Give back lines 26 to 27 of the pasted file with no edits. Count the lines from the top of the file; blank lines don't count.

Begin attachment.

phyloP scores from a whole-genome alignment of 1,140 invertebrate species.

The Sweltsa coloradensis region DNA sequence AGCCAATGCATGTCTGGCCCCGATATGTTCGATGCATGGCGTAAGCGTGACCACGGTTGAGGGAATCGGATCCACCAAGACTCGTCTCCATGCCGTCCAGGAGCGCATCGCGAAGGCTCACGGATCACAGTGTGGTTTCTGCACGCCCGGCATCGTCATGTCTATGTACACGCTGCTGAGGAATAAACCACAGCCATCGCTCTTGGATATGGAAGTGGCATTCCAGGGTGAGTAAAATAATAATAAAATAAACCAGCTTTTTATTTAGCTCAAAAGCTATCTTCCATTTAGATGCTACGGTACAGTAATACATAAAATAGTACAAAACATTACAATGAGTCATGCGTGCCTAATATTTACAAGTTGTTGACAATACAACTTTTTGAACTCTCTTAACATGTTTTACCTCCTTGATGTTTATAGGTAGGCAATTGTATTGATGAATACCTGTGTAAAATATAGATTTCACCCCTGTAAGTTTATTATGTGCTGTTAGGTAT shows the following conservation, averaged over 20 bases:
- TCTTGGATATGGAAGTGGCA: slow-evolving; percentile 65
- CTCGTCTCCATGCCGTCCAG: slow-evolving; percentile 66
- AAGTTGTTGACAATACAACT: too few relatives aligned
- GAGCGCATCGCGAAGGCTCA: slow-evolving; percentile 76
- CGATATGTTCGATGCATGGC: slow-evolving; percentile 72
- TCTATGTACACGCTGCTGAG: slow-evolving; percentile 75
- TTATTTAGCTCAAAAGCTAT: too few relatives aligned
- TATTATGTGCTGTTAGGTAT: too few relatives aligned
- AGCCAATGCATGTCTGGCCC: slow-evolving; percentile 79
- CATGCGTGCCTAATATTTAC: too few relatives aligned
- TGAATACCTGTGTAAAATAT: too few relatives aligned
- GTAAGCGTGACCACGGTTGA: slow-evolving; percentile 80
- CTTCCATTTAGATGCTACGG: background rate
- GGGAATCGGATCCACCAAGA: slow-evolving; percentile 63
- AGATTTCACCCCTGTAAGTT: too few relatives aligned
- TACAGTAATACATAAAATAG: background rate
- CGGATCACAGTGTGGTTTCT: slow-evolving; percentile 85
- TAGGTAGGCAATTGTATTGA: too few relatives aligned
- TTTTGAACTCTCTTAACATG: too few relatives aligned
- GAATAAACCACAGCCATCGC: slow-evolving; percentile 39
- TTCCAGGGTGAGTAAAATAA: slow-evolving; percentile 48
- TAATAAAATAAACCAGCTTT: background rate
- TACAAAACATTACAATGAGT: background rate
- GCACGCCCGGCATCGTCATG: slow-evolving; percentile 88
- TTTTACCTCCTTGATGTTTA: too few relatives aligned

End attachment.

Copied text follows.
- GCACGCCCGGCATCGTCATG: slow-evolving; percentile 88
- TTTTACCTCCTTGATGTTTA: too few relatives aligned